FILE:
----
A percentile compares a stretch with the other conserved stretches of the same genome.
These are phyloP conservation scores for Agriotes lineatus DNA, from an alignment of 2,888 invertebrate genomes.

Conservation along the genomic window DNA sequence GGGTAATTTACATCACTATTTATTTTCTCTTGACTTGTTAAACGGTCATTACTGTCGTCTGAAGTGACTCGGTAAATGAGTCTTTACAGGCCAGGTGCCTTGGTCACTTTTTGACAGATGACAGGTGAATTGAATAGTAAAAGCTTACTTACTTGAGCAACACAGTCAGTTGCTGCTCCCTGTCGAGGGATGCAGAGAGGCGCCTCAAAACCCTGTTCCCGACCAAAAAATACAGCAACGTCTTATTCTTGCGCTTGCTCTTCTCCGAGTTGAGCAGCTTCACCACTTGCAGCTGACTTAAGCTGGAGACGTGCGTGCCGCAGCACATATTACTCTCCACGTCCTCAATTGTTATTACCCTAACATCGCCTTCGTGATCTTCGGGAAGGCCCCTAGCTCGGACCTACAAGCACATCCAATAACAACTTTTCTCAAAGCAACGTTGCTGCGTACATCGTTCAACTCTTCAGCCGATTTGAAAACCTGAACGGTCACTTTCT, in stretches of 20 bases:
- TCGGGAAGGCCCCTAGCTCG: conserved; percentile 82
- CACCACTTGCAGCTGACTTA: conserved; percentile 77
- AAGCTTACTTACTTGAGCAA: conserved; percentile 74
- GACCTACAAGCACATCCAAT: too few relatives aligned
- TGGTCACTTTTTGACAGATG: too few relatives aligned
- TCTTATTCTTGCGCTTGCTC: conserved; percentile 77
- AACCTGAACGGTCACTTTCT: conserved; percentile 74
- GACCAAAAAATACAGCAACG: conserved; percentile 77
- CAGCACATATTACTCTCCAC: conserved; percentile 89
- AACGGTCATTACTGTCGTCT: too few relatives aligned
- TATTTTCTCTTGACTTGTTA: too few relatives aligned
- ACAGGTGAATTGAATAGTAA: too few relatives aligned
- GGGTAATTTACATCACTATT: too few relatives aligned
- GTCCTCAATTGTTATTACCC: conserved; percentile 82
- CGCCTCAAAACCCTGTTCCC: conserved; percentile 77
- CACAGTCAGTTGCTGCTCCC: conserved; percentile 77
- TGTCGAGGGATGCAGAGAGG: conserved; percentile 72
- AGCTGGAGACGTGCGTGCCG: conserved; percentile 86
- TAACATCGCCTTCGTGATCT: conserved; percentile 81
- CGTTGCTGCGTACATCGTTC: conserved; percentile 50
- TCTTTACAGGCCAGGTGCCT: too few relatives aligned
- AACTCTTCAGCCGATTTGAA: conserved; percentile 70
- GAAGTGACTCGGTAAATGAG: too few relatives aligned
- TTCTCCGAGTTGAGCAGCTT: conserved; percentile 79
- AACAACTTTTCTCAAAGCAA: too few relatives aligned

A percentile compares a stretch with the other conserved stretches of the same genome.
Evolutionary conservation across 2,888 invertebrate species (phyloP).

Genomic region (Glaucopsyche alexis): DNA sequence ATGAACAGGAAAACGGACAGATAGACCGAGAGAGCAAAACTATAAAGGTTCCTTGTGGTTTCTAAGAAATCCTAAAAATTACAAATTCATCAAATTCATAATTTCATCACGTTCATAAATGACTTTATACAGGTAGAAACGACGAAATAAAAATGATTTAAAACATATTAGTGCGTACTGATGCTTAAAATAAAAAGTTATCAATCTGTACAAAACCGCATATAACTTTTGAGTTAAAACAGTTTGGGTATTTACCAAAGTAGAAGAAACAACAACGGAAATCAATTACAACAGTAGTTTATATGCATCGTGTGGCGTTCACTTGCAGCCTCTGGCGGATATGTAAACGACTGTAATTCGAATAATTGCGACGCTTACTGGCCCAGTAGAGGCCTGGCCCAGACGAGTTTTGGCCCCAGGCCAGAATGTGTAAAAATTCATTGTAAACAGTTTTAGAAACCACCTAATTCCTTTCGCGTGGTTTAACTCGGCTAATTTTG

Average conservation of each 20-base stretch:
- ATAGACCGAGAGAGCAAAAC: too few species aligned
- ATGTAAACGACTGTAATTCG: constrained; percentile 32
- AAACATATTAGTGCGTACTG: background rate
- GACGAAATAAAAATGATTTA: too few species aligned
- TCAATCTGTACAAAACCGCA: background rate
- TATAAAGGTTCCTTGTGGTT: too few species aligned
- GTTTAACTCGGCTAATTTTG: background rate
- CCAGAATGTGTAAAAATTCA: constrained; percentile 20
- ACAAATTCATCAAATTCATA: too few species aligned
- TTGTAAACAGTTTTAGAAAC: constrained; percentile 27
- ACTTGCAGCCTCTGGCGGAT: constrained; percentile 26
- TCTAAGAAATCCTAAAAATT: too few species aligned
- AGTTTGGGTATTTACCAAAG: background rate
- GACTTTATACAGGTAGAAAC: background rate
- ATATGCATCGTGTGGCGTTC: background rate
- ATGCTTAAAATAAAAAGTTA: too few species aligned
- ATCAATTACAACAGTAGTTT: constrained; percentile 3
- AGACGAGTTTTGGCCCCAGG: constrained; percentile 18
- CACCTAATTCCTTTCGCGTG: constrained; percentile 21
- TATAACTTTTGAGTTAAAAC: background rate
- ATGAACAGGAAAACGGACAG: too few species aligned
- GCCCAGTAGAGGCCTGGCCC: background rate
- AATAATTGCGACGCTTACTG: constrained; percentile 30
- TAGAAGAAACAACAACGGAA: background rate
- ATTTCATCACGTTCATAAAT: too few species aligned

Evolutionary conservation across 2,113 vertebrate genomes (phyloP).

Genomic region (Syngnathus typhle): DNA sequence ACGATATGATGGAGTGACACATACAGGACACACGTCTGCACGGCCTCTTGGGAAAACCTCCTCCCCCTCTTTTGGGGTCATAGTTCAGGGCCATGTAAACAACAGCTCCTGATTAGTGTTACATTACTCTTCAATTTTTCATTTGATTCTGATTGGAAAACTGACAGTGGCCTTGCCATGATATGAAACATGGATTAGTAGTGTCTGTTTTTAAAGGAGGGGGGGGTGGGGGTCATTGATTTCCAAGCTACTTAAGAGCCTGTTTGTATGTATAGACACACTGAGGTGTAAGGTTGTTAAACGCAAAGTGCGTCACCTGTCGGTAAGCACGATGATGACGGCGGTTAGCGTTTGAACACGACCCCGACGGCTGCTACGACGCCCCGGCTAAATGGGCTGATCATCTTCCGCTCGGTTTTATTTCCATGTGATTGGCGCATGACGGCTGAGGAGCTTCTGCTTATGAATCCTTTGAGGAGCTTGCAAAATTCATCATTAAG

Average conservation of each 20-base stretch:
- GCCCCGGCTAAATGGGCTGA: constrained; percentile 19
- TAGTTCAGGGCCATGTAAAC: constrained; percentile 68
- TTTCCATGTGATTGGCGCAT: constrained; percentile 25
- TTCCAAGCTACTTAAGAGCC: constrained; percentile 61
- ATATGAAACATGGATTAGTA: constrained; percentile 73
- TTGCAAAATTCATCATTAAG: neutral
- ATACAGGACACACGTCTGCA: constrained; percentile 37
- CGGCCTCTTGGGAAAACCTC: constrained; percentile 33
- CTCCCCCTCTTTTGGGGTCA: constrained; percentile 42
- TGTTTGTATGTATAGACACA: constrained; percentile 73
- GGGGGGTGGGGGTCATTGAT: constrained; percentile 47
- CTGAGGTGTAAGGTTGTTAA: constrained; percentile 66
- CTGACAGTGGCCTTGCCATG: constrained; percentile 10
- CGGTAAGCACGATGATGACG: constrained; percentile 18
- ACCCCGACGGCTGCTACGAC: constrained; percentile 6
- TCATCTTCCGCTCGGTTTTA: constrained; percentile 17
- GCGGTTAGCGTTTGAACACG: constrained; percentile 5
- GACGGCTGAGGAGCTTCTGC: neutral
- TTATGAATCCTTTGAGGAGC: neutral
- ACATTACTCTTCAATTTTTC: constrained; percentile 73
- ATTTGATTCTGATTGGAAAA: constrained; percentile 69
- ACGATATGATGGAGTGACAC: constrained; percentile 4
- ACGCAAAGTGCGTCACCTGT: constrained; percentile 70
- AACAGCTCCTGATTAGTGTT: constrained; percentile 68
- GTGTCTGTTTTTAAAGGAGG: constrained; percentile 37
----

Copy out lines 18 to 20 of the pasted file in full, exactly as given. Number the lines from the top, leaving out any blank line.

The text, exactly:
- CGCCTCAAAACCCTGTTCCC: conserved; percentile 77
- CACAGTCAGTTGCTGCTCCC: conserved; percentile 77
- TGTCGAGGGATGCAGAGAGG: conserved; percentile 72